In the latest in a bitter trade dispute between the U.S. and China, Beijing on Tuesday said it would impose anti-dumping duties on imports of U.S. sorghum.
China's Commerce Ministry says it will force U.S. sorghum exporters to pay a temporary 178.6 percent "deposit," which will act as a tariff on the cereal grain that is used in China as feed for cattle and as a sweetener in many products, including baijiu, a popular Chinese liquor.
The ministry said in a statement that its preliminary decision comes after a two-month anti-dumping investigation found that shipments of sorghum have been unfairly subsidized, hurting Chinese farmers.
China is the largest buyer of U.S. sorghum – grown mostly in the rural American South, a region that voted heavily for Trump in the 2016 election. China relies almost entirely on the United States for its sorghum, importing about $1 billion worth of the grain a year.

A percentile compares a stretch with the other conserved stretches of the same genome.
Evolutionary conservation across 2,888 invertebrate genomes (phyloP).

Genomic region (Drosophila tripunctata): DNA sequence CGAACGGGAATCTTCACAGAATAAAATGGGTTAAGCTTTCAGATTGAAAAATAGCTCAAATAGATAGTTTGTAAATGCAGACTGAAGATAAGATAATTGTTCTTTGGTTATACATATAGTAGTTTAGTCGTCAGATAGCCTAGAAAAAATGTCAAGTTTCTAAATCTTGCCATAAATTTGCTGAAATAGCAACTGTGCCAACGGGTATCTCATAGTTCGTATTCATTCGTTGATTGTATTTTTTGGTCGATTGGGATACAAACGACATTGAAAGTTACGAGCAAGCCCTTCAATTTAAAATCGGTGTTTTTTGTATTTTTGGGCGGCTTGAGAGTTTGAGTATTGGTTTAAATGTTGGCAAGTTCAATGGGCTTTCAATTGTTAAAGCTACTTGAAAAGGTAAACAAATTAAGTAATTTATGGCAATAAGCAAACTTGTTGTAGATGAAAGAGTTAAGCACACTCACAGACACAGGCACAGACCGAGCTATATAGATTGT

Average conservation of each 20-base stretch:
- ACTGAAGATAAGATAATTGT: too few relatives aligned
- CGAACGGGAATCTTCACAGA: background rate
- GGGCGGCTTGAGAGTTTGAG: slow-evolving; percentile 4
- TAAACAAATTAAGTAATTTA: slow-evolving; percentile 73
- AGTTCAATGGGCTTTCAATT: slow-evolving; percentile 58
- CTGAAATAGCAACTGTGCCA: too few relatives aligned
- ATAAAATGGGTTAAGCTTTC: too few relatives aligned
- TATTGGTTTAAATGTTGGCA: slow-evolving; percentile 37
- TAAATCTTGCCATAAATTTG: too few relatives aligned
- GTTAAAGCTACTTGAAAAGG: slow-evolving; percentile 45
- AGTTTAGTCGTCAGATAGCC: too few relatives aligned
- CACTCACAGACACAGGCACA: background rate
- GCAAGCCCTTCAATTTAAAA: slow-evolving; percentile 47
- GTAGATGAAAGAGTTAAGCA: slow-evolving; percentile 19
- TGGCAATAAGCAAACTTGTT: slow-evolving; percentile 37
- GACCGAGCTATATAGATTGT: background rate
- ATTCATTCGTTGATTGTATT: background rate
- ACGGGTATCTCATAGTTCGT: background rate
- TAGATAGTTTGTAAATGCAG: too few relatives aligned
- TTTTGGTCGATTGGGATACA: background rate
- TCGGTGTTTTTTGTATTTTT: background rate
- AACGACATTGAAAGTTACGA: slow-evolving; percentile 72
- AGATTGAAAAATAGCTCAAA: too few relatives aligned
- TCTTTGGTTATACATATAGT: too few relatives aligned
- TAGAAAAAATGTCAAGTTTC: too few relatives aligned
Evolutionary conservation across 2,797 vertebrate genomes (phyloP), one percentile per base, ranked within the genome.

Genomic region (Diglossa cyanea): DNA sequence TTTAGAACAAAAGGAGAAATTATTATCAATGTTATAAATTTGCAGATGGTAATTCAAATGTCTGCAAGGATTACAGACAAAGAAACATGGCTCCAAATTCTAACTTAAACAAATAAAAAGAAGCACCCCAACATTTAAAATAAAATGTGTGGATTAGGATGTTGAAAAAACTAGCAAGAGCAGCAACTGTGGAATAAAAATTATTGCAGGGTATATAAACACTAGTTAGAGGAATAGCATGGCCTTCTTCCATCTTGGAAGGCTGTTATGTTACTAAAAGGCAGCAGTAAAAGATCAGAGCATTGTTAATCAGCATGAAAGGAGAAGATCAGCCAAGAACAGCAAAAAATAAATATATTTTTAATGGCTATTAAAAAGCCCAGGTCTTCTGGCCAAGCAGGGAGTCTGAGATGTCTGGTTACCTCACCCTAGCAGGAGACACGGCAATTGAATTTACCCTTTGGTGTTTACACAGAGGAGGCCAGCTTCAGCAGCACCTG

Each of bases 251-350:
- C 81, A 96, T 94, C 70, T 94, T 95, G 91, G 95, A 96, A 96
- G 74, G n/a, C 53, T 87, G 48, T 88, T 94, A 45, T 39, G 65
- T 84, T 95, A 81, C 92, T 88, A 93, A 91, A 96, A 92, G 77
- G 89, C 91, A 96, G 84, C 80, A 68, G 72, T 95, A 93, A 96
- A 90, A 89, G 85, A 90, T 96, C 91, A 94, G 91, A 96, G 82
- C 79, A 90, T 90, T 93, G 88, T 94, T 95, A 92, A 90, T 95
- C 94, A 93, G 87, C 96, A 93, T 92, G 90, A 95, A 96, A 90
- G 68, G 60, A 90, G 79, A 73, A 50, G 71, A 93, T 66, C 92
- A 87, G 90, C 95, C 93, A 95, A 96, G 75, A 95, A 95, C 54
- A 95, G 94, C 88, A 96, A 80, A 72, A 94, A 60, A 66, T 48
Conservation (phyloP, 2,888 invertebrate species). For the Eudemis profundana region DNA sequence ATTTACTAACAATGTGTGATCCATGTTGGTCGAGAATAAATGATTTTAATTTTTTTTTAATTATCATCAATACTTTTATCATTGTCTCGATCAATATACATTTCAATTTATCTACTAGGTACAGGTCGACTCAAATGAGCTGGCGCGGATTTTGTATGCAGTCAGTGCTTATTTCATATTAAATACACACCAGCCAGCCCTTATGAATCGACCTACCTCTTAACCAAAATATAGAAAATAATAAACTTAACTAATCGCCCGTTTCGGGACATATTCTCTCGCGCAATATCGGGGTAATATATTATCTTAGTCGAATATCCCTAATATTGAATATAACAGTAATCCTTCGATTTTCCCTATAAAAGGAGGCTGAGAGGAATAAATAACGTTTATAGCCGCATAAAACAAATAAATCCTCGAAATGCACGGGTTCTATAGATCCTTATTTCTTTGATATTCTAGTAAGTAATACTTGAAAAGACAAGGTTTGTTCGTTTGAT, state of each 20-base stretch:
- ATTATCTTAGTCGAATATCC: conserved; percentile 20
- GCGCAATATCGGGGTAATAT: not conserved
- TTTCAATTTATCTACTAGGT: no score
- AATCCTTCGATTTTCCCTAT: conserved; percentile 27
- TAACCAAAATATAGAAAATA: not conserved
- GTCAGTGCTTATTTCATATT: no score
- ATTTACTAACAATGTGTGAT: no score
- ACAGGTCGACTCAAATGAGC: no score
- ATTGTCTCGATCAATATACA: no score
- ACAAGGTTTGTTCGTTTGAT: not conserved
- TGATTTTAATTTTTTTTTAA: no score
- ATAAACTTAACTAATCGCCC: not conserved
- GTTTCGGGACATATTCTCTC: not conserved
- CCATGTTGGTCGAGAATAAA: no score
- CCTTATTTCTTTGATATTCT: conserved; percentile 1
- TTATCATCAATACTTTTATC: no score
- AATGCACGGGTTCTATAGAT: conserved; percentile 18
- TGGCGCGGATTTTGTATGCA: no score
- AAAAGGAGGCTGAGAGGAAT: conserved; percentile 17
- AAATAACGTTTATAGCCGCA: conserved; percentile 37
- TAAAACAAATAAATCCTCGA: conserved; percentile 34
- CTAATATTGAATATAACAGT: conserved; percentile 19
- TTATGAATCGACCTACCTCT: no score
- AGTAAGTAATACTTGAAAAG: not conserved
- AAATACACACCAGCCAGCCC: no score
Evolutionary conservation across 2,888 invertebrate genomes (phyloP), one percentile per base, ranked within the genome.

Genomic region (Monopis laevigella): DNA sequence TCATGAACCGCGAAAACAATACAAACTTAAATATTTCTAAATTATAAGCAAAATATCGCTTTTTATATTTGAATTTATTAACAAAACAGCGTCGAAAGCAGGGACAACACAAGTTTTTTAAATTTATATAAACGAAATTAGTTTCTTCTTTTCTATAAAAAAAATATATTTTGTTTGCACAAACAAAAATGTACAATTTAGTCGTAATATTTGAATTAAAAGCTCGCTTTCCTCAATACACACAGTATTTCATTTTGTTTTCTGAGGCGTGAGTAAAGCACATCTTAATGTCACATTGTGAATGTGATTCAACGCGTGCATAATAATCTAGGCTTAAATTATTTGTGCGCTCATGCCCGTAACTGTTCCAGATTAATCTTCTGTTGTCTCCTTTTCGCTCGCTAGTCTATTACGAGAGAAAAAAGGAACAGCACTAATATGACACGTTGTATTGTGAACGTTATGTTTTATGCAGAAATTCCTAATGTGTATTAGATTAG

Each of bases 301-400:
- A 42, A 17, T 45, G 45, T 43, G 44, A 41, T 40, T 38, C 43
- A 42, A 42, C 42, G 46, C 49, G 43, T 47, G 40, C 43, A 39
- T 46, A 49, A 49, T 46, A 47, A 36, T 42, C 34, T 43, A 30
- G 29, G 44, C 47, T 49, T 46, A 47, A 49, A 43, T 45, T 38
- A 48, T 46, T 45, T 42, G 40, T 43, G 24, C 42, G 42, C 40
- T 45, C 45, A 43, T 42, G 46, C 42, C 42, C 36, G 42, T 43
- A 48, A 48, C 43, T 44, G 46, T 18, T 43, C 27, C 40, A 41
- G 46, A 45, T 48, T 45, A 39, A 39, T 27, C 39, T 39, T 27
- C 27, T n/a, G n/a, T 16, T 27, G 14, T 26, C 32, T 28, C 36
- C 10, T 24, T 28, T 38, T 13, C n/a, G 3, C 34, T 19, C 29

The Commerce Ministry says the new charges, which take effect Wednesday, could be reversed by a final decision in the sorghum probe expected later.
The ministry launched the investigation in February in what many observers said was meant as a retaliation for the Trump administration's tariffs on Chinese solar panels and washing machines late last year.
It said the investigation had found Chinese imports of sorghum had increased 14-fold in the five years from 2013 even as the price for the commodity fell 31 percent.
The Trump administration has recently threatened up to $150 billion worth of import duties on Chinese products ranging from steel to robotics, while China has responded with its own list of U.S. products that would be subject to higher tariffs – including soybeans, aircraft and automobiles.
The Wall Street Journal notes, "U.S. sorghum exports to China peaked at $2 billion in 2015 and have averaged nearly a $1 billion a year over the past two years, according to official U.S. data. That makes it a sizeable export—though well below soybeans, more than $12 billion of which were sent to China last year."